Thursday, 7 August 2014

Killer Arguments Against LVT, Not (333)

From, interspersed with some drivel about people in rural areas being taxed out of existence:

Taxing only land would increase the cost of owning land, discouraging those with low incomes from purchasing land. Thus fewer people would be landowners...

Wealthy people and corporations tend to hold their wealth in assets other than land nowadays. Shifting the tax burden to land would only dissuade them more from holding land, thus the tax would not be progressive, but simply tax those that needed a lot of land to operate their business, such as farms.

Dude WTF? Both 'poor' and 'wealthy' people would own less land? Do these people even think about what they write?

All of this ably rebutted by Derek:

Sounds good in theory but in practice you will find that places with higher land taxes tend to have higher percentages of landowners because land taxes tend to lower the purchase price of land. Thus people don't need such large mortgages to buy it. They also find that the increased taxes are balanced by lower interest payments on those mortgages. So the ongoing cost is no different. Cheaper land encourages those with lower incomes to purchase. Thus more people would be landowners...

And if the rich are dissuaded from owning land that means that there is more for the poor to buy. After all someone must own it.

As it happens the value of the land that a person [occupies] is pretty closely related to how rich they are, so the Land Value Tax is more progressive than many people think. However it is also a voluntary tax in that nobody forces anyone to buy land. People can always rent land instead and pay no taxes. But they still choose to buy.

Why? Because ownership of land is a status symbol. Just as a billionaire buys a Bentley to show off when a Toyota would meet their travel needs more cost effectively, so they will buy expensive houses with huge estates and pay the taxes even though they could save a fortune by moving into an apartment in Nowheresville. It's a matter of prestige. They can afford to and you can't.

Clearly, Derek's point about conspicuous consumption is correct.

But the point is that really rich people don't own land because they are rich; they are rich because they own land/collect rents.

It is easily explained and easily observable that if land is heavily subsidised and lightly taxed, ownership will tend to become more and more concentrated in fewer and fewer hands over time.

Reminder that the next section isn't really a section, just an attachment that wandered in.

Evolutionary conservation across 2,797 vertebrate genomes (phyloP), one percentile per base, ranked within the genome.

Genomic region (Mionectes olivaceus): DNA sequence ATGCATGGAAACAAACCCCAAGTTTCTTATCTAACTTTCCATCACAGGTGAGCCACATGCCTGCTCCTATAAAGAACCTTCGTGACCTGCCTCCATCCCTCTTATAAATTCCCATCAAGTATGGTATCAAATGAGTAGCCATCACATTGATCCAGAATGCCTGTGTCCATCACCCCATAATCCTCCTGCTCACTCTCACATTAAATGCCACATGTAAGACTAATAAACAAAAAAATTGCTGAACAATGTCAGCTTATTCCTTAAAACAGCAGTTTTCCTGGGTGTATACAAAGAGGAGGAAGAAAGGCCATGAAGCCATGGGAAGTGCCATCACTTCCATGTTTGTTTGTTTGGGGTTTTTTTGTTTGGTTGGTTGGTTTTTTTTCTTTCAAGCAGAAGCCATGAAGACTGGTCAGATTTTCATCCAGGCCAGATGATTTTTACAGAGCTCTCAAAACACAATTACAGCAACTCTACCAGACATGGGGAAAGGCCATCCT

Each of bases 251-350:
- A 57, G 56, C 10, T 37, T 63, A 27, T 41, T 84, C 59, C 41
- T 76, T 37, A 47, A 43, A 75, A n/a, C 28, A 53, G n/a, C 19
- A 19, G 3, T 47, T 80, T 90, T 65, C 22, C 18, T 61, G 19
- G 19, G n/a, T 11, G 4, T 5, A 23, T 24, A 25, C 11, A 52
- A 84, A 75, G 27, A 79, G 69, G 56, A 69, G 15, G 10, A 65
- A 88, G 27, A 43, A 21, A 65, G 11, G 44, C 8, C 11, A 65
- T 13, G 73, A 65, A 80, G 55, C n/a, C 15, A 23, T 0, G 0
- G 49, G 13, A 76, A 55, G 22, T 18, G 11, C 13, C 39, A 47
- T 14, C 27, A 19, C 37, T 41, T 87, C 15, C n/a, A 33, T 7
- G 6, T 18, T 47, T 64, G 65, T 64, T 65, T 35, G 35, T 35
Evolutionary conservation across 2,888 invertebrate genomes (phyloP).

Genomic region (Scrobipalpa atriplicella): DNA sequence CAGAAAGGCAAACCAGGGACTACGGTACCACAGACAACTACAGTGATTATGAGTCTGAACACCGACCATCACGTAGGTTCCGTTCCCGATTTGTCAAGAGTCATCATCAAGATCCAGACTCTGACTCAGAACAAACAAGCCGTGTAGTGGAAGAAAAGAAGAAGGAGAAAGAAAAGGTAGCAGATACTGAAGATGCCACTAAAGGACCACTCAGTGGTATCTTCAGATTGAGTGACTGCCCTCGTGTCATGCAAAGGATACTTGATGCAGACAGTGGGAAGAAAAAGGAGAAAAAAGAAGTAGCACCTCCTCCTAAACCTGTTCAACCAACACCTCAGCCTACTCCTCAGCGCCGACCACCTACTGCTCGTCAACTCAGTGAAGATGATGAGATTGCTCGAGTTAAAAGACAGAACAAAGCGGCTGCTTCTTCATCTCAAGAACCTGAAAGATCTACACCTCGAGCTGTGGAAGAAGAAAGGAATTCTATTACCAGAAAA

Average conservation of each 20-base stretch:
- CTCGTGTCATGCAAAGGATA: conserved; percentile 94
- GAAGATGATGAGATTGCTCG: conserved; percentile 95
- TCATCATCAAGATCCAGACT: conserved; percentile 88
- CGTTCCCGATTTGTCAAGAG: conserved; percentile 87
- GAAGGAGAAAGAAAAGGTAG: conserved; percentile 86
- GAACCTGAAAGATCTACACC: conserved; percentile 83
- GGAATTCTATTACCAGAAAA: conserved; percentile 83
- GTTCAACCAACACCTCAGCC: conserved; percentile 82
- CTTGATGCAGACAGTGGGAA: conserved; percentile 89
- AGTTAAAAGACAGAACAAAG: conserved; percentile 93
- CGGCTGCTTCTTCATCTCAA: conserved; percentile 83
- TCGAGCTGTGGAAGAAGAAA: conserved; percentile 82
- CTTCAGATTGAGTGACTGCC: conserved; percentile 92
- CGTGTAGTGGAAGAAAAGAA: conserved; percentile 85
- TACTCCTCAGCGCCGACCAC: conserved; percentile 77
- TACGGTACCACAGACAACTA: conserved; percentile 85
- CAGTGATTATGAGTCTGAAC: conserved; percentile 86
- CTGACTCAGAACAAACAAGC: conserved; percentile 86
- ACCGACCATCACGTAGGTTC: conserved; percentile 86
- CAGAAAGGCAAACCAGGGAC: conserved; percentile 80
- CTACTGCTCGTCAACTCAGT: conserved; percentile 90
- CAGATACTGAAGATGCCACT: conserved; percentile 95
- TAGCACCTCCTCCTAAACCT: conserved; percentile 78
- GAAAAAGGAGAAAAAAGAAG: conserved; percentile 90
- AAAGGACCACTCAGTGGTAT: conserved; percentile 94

Whoever starts with the most land (measured by rental value), even if that is only slightly more than what everybody else has got, can get richer and the expense of those who have less or no land (i.e. tenants). So it is then easier for him to buy more land than it is for tenants, who have little in the way of savings as they are paying it all in rent. That's the whole point of the game of Monopoly (invented by a Georgist to illustrate the point).

So reducing the subsidies and increasing the taxes on land leads to wider and more equal ownership. Nobody wants to own/occupy more than he actually needs (and the need to show off is a real human need), just like any other consumer good.

(LVT is not the only way of having a wider spread of ownership. Between 1945 and the 1980s, rent controls and savage taxation meant it was barely worthwhile being a private landlord any more so most of them sold up; mortgage restrictions meant they didn't get much of a windfall gain when they sold up.

This is what led to the rapid fall in landlord-owned homes/rise in owner-occupation levels during that period. Scrapping the controls and restrictions has led to an equally rapid increase in landlord-owned homes/decline in owner-occupation levels over the past 15 years.)


Lola said...

It was right to scrap the rent controls and other restrictions and 'savage' taxation (not sure what that means). But wrong not to compete the job on the other side of the equation and introduce LVT.

Mark Wadsworth said...

L, savage as in the rates were higher for rental income than employment, or at least that's what I once read, this might not have applied throughout the whole 40 year period. But rent caps and taxes on rent are similar things.

And of course LVT would have done a better job, but rent caps/mortgage restrictions were doing a pretty good job at encouraging a huge rise in owner-occupation rates and keeping prices down.